“Don’t judge a man until you have walked a mile in his shoes” is a quote dating back a long way, to the Cherokee tribe of Native Americans; wise people. Nelle Harper Lee, author of “To Kill a Mockingbird” was seemingly on the same track when she wrote “You never really know a man until you understand things from his point of view, until you climb into his skin and walk around in it.” They are speaking of empathy. Such a beautiful and powerful thing and yet often so rare.
On Sunday, I ploughed through the torrents of rain to West Wilts Equestrian Centre to watch Jack compete in a JAS qualifier. Wet is an understatement, it tipped it down all day. I had my jodhpurs on under my waterproofs and my hat in the boot, just in case the opportunity arose to have a sit on. In order to keep mentally calm though I had to keep it consciously casual; “just in case” I could deal with.
Jack jumped in his first class. A really great round, expertly piloted by Southerly. He then was jumping early in the second class so he could stay out and walk around to be ready for round two. So, I could just have a little sit on. I went to put my hat on, literally saying out loud “Just put the hat on, that all.” I calmly got on from the mounting block and breathed out. I have learnt that breathing out is the key. When a person gets anxious their breathing gets shorter, when a person gets super anxious their breathing gets really short and then we get into panic attack territory. Breathing out is the key to keeping long breaths.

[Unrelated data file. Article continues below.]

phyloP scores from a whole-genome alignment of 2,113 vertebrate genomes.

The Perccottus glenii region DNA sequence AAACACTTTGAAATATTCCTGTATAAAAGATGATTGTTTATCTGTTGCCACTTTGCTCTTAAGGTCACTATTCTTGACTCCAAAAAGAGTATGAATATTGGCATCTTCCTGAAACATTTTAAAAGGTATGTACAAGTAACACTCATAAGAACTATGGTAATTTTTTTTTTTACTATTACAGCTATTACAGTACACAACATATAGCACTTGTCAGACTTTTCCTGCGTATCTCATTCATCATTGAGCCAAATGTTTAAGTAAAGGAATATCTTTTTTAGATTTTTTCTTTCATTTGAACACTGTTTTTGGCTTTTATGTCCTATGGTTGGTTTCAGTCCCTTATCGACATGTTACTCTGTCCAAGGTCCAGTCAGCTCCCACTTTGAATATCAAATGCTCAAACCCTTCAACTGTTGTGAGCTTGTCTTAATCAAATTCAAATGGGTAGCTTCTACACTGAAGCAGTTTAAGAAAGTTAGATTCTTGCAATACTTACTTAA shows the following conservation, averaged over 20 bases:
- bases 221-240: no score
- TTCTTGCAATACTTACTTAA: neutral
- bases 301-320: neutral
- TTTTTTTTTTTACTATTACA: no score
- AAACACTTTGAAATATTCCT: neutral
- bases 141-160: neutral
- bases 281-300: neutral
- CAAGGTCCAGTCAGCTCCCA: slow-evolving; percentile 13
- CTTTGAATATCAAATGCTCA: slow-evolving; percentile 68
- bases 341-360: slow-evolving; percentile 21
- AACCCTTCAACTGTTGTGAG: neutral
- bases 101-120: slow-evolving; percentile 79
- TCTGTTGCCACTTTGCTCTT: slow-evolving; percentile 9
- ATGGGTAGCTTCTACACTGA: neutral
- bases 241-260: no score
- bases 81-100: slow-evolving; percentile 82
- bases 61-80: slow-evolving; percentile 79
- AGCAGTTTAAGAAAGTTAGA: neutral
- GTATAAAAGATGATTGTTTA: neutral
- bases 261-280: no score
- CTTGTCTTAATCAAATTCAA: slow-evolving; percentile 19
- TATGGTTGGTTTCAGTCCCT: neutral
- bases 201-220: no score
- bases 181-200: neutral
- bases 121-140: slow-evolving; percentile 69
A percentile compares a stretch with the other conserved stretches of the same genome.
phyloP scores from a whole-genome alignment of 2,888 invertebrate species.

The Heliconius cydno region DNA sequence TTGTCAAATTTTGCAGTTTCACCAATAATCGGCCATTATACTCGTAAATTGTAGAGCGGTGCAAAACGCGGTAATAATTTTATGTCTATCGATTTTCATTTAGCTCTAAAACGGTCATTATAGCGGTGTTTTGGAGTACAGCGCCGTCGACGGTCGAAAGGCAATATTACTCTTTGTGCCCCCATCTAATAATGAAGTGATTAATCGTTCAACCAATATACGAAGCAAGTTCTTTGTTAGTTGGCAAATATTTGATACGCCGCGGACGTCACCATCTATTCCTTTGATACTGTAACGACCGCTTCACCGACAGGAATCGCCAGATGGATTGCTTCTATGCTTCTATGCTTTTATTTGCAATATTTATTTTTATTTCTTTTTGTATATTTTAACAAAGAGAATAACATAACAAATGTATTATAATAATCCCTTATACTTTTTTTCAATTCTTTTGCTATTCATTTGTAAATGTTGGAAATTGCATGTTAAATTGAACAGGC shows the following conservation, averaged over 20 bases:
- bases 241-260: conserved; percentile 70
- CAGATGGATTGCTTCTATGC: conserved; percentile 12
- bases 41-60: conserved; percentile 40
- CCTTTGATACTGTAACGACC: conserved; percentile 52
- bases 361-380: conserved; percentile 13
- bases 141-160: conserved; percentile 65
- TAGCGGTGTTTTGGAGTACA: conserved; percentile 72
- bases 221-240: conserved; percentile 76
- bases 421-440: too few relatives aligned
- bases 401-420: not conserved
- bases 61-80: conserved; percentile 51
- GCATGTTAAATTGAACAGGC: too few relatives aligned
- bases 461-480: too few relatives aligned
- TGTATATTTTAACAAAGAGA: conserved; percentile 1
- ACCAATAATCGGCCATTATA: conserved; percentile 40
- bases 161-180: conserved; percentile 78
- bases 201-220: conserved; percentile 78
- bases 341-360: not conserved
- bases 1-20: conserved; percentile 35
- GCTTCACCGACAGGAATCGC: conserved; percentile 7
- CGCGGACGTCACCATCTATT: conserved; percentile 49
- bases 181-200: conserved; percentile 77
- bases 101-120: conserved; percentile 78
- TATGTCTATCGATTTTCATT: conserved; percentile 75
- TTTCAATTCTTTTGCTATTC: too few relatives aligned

I sat on and breathed out and was ok. Mother said “just keep him walking so he doesn’t get cold.” “I can do that.” I replied. I breathed out again. Perhaps it’s my background in theatre but I found myself being quite nonchalant about it, not because I was but because I needed to be.
As I walked around I saw girls in the cafe looking at me. I imagined them asking who the random girl on Southerly’s horse was. I imagined them criticising the way I sat. I then blocked it out, gave Jack a little scratch and continued to walk around. I was ok.
“Maybe you would like a little trot round before Southerly gets back on?” Mother said. “I can do that.” I replied. I breathed out. And I did do that and I was ok.
I share this story because the girls in the cafe, the others warming up, no one knew what was going on with me that day. None of them have walked in my shoes. They could have got annoyed as I took a moment extra on the mounting block, or they could have got irritated when I trotted super slow in the warm up, or they could have laughed at my weird breathing. It is so easy to get annoyed by other people but maybe we all need to take a breath sometimes and give them a bit more of a chance in case their road has been a tough one. Empathy.
I also share this for anyone else who is where I am with their confidence. I am there and I am fighting on. I hope that you are too.
Any confidence advice welcomed…..